In Memoriam: Banjo Player Eddy Davis


Eddy Davis (1940–2020)

(Photo: Scott Robinson)

Editor’s Note: Eddy Davis, a banjo player and bandleader who performed frequently with filmmaker/clarinetist Woody Allen, died April 7 in New York due to complications from the coronavirus, according WBGO. He was 79. Below is an appreciation from mulit-instrumentalist Scott Robinson, who was Davis’ friend and bandmate in the group Wild Reeds and Wicked Rhythm.

I’ve just lost one of the dearest friends I’ve ever had in music. Eddy Davis was a highly significant and influential presence in my life. He was a fiercely individualistic performer, a veteran of the old Chicago days when music was hot, joyful, exuberant and unselfconscious. A character and a curmudgeon, who could hold court for hours after the gig. And a loving mentor who helped younger musicians like myself learn and grow in this music.

I had only played with Eddy a handful of times when he called me in late 1998 to say that he was forming a new band to fill a weekly Wednesday spot at the Cajun on Eighth Avenue in New York. He wanted me to play lead on C-melody saxophone, in a little group with two reeds, and no drums. (This instrumentation gives a clue as to what an original thinker he was.)

I already knew that Eddy was a proficient, highly individualistic stylist on the banjo, who sounded like no one else. What I didn’t know, but soon found out, was that this man was also a walking repository of hundreds if not thousands of tunes of every description, ranging far beyond the standard repertoire—with a fascinating background story at the ready for nearly every one. I quickly learned that he was also a prolific and idiosyncratic composer, with a wonderfully philosophical work ethic: Write original music every day, keep what works and throw the rest away without a backward glance.

Eddy was also what used to be called a “character”: affable, opinionated, hilarious and irascible all in one, and above all highly passionate about music. What I learned over the ensuing seven-and-a-half years in Eddy’s little band, I cannot begin to describe. I came to refer to those regular Wednesday sessions as my “doctor’s appointment,” for they fixed whatever ailed me, and they provided the perfect antidote to the ills of the world, and of the music scene. Over the years we were graced with the presence of some very distinguished musicians who came by and sat in with us, including Harry Allen, Joe Muranyi, Bob Barnard, Howard Johnson and Barry Harris.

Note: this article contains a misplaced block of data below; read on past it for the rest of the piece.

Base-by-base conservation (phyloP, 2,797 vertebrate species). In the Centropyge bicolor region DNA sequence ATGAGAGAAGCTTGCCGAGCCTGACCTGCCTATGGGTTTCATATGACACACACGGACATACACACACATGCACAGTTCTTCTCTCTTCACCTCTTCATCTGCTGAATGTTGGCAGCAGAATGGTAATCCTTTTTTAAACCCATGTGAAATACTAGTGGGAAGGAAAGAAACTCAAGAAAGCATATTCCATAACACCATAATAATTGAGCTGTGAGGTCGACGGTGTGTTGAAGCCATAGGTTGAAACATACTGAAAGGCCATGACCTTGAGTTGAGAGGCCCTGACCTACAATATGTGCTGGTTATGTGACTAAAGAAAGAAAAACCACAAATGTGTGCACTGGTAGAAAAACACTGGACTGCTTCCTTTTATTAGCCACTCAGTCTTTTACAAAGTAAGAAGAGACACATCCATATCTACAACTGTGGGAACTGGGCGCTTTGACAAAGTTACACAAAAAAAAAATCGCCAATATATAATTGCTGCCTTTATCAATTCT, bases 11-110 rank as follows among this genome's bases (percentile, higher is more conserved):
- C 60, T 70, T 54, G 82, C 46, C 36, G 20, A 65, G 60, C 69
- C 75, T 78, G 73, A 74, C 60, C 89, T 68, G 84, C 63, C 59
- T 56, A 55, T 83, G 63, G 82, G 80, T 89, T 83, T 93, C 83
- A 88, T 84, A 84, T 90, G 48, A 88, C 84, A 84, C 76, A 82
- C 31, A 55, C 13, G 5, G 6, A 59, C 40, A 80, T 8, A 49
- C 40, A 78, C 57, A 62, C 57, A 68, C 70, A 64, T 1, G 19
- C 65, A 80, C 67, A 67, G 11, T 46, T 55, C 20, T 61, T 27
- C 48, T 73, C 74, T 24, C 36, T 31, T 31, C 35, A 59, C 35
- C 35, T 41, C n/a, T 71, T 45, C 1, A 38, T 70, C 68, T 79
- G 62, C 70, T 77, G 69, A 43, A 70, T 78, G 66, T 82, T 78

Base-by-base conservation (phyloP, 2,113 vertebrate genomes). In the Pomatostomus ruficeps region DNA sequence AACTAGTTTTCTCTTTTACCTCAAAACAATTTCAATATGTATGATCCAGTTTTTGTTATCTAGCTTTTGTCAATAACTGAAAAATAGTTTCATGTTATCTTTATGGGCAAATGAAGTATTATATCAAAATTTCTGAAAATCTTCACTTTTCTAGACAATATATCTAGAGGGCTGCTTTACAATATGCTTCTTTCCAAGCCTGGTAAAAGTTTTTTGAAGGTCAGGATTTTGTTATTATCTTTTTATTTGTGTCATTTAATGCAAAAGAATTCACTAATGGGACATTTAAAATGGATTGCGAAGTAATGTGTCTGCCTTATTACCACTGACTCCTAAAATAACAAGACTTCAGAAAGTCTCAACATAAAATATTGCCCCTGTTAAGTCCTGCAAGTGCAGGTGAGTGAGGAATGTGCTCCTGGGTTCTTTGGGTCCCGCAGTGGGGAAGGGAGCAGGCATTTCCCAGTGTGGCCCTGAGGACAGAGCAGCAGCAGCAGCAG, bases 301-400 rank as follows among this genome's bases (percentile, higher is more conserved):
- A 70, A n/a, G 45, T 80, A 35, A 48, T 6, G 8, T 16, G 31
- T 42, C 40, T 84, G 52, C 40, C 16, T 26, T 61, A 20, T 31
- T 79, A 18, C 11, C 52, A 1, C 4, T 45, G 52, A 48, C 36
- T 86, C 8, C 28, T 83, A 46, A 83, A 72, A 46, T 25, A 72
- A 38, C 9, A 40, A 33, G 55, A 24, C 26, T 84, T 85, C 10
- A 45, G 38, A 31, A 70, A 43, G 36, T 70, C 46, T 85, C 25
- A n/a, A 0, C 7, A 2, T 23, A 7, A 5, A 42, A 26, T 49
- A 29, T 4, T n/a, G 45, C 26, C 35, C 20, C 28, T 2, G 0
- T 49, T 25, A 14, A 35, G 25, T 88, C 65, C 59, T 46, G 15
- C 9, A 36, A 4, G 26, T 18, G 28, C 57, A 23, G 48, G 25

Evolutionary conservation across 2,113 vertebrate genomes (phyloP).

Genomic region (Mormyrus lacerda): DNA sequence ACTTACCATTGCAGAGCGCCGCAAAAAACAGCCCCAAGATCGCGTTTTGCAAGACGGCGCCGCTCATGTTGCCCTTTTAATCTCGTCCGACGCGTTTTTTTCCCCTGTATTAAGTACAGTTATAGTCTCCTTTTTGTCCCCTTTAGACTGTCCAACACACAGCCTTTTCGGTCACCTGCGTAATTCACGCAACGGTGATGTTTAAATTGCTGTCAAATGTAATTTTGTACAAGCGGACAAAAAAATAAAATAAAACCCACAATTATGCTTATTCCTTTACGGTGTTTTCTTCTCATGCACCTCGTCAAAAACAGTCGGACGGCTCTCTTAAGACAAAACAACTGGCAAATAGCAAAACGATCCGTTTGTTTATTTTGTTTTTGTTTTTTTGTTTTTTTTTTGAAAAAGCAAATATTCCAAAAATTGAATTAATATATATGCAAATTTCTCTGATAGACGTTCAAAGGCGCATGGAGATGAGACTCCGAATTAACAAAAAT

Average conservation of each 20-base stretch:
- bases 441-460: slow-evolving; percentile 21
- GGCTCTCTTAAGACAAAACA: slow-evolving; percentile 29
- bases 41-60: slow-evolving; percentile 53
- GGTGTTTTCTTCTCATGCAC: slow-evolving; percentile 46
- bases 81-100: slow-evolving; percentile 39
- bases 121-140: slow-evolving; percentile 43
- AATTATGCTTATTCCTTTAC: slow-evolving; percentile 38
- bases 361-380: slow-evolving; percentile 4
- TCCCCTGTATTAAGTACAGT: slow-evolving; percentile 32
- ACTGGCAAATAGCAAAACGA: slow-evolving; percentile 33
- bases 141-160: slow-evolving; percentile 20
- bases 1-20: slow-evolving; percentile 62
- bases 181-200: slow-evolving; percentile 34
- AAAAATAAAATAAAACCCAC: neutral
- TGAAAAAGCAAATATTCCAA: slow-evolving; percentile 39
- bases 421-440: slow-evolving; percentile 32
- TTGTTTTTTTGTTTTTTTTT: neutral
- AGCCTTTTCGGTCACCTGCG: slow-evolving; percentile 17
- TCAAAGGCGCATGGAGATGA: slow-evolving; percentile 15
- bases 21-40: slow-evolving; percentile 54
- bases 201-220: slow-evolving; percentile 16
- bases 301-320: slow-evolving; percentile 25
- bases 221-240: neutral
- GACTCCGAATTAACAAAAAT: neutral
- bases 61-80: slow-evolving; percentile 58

Eddy was generous with his strong opinions, his knowledge and experience, and his encouragement. But he was a generous soul in other ways as well. When he heard that I was building a studio (my “Laboratory”), he had me come by his apartment and started giving me things out of his closets: a Roland 24-track recorder, three vintage microphones, instruments … things that I treasure and use every single day.

When my father turned 75, Eddy came out to the Lab in New Jersey and played for him … and wouldn’t take a dime for it.

When I got the call that Eddy had passed—another victim of this horrible virus that is ruining so many lives, and our musical life as well—I hung up the phone and just cried. Later I went out to my Laboratory, and kissed every single thing there that he had given to me. How cruel to lose such an irreplaceable person … killed by an enemy, as my brother David commented, that is neither visible nor sentient.

One night at the Cajun stands out in my memory, and seems particularly relevant today. It was the night after the last disaster that changed New York forever: 9/11. There was a pall over the city, the air was full of dust, and there was a frightful, lingering smell. “What am I doing here?” I thought. “This is crazy.” But somehow we all made our way to the nearly empty club. We were in a state of shock; nobody knew what to say. I wondered if we would even be able to play.

We took the stage, looked at each other and counted off a tune. The instant the first note sounded, I was overcome with emotion and my face was full of tears. Suddenly I understood exactly why we were there, why it was so important that we play this music. We played our hearts out that night—for ourselves, for our city, and for a single table of bewildered tourists stranded in town by those incomprehensible events. The tourists were so grateful for the music, so comforted by it.

The simple comfort of live music has been taken from us now. We must bear this loss, and those that will surely follow, as we are shut away in our homes. I know that when the awful burden of this terrible time has finally been lifted—when we can share music, life, and love again—it will feel like that night at the Cajun. My eyes will fill, my heart will sing, and the joy that Eddy Davis gave me will be with me every time I lift the horn to my face, for as long as I live. DB

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